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Lawn Winterization. The Benefits Of Winterizing.

What Is Winterization?

Time to Winterize Your Lawn! - Farmers' Almanac
Winterization is probably the most important step of any fertilization program, besides the crabgrass pre-emergent. And there are huge benefits to winterizing your lawn. Your winterization app typically goes down in the late fall or early winter, before the ground freezes. Here in Central Indiana, that can be from mid November all the way to mid December. Winter fertilizer should contain a high amount of nitrogen, and sometimes contains a good dose of phosphorus to help with root development. The application can be done any time during this window, as long as there is not a coating of snow covering the grass. The goal of a winter fertilization is to keep the lawn fed through winter and allow it to store food that helps it come out of dormancy in the spring.

What Are The Benefits Of Winterizing My Lawn

winter fertilizing before and after
The lawn is not going to show immediate effects from a winterization application. These benefits almost always show up later. One of the biggest benefits of a winter fertilization is the boost to the health and vitality it creates in the early Spring. A lawn that has been properly winterized will often come out of dormancy at least 2 weeks before a lawn that was not. A winterized lawn will thicken up in the Spring much faster after a fall aeration and seeding, because the young grasses have more access to food supplies that promote growth and thickening. In the photo above, you can see a lawn that was photographed in March, and again 12 months later. On the left, is the lawn before beginning treatments. On the right, a year later, is the same lawn after being winterized. The difference speaks for itself.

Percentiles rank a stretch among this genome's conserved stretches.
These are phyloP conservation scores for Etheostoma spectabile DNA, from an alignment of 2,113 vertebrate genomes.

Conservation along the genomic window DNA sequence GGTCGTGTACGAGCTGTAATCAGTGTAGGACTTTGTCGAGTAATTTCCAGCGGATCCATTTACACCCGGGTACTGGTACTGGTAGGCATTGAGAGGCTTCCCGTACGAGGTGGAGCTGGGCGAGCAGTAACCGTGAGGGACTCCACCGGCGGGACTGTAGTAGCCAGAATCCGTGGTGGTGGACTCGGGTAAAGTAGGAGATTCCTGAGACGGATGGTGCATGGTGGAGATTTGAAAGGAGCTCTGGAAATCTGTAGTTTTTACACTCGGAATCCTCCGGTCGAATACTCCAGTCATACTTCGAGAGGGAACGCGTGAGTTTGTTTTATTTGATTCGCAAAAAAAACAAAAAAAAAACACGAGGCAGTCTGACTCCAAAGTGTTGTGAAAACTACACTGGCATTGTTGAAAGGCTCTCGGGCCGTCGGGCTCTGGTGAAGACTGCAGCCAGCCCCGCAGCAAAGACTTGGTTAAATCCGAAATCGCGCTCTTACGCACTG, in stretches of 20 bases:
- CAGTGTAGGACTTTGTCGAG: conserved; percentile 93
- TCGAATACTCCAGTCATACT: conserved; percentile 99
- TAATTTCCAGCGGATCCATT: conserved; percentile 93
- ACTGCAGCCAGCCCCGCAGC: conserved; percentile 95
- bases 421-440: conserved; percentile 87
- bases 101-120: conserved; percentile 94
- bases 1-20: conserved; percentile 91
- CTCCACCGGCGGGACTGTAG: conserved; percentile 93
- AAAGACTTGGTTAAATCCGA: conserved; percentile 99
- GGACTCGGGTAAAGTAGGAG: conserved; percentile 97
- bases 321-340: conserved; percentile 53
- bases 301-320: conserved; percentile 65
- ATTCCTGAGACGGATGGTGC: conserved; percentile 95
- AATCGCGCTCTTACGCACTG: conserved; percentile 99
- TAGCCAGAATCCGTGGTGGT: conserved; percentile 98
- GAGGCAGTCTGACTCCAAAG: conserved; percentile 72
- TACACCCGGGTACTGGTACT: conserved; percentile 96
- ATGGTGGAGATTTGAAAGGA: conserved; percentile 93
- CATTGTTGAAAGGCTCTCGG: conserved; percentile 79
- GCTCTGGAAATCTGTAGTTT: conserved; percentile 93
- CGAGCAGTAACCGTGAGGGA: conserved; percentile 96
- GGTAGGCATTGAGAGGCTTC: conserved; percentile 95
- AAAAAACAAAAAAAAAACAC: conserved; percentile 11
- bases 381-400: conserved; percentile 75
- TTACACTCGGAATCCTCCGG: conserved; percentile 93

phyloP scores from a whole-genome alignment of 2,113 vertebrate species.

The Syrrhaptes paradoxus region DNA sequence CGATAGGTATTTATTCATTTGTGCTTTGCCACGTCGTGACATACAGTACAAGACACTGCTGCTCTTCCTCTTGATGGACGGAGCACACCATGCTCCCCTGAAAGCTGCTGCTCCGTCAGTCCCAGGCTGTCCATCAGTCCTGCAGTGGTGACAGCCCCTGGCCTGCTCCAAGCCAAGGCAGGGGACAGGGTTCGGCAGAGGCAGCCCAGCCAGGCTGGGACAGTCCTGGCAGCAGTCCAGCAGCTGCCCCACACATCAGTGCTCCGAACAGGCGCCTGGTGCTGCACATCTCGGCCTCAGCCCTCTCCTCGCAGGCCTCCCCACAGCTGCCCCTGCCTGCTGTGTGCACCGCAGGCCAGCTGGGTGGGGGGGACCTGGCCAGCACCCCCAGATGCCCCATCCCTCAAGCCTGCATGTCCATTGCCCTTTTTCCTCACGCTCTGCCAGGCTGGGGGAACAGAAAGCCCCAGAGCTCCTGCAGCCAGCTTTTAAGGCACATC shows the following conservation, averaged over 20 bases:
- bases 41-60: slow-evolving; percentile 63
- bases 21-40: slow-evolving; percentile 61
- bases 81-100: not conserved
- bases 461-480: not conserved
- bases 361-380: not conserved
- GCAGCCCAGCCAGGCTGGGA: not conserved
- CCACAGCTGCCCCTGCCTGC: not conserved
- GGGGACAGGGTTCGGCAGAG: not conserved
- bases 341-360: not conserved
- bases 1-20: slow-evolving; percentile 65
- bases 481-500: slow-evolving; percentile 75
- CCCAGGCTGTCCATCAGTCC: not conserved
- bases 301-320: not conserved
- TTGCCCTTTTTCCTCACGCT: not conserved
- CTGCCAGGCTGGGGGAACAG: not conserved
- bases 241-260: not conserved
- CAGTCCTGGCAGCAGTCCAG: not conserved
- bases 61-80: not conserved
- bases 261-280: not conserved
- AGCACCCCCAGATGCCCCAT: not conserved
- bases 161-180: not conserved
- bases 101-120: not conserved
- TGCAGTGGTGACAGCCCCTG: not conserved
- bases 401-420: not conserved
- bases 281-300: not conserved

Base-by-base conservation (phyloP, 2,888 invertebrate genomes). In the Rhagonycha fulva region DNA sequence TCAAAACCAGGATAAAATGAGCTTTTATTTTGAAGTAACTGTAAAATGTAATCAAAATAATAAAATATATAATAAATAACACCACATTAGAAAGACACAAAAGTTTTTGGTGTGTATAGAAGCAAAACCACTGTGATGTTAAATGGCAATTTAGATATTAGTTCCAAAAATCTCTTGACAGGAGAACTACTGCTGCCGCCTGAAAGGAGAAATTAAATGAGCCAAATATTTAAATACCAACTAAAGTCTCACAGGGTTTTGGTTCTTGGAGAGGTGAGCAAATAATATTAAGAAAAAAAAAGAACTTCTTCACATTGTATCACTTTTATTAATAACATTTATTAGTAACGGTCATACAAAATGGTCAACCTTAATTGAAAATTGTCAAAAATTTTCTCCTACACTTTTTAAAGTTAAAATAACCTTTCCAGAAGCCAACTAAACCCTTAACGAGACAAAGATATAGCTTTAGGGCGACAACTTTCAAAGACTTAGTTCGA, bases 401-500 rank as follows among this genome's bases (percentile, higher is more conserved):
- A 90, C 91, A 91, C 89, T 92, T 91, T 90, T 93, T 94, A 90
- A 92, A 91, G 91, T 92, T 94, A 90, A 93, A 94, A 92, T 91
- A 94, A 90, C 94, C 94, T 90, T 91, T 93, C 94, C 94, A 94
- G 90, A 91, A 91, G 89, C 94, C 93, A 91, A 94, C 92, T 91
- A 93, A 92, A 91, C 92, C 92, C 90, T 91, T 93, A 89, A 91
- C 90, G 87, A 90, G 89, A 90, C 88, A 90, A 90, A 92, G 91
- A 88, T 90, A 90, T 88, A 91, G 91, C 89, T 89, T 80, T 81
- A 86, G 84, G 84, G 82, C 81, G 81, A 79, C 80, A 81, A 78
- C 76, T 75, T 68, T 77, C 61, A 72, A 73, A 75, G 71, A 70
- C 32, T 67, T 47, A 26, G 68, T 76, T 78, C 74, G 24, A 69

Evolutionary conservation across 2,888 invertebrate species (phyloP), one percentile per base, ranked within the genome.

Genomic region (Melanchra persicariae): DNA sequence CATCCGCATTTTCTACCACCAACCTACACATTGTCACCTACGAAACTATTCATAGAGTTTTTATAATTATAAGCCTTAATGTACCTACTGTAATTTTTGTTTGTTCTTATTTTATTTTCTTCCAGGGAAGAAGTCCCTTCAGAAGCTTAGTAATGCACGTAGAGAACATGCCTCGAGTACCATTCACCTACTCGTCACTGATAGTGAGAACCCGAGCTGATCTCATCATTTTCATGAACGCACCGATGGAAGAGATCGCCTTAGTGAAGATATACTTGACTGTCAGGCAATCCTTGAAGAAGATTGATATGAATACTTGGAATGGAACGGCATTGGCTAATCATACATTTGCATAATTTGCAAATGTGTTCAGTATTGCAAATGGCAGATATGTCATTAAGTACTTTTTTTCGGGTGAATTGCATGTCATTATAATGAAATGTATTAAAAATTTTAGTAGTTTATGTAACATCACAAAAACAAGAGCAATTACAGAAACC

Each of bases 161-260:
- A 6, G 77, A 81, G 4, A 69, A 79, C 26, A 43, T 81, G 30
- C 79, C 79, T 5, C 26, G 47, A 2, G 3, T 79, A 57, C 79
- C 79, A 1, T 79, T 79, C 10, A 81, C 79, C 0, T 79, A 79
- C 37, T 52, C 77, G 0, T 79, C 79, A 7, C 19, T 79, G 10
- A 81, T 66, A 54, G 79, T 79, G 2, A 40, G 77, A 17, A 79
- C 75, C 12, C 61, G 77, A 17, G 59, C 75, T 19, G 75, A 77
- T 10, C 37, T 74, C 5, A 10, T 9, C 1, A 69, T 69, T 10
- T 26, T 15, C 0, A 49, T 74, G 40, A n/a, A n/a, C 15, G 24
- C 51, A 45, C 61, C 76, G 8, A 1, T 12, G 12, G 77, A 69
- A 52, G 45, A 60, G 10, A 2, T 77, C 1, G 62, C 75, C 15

Why Is Winterization So Important?

What is a lawn winterizer? - Natures Lawn & Garden
During the heat of Summer, our cool season grasses can suffer a tremendous amount of stress and damage. Lack of rainfall and high temperatures can push our cool season lawns into a semi-dormant state, where little top growth or root development takes place. As temperatures start to recede in the fall, and rainfall increases, the lawn spends a huge portion of its available resources to repair itself. It is not until mid to late fall that the lawn begins truly storing nutrients for the winter. Making sure those nutrients are readily available is what winterization is all about. It can make the difference between having a good enough lawn and having a great lawn. Also, one of the best ways to prevent weeds and limit the amount of pesticide needed for the lawn is to keep the lawn thick and healthy. So, winterization not only makes sense from an aesthetic point of view, but also from an environmental outlook as well. 

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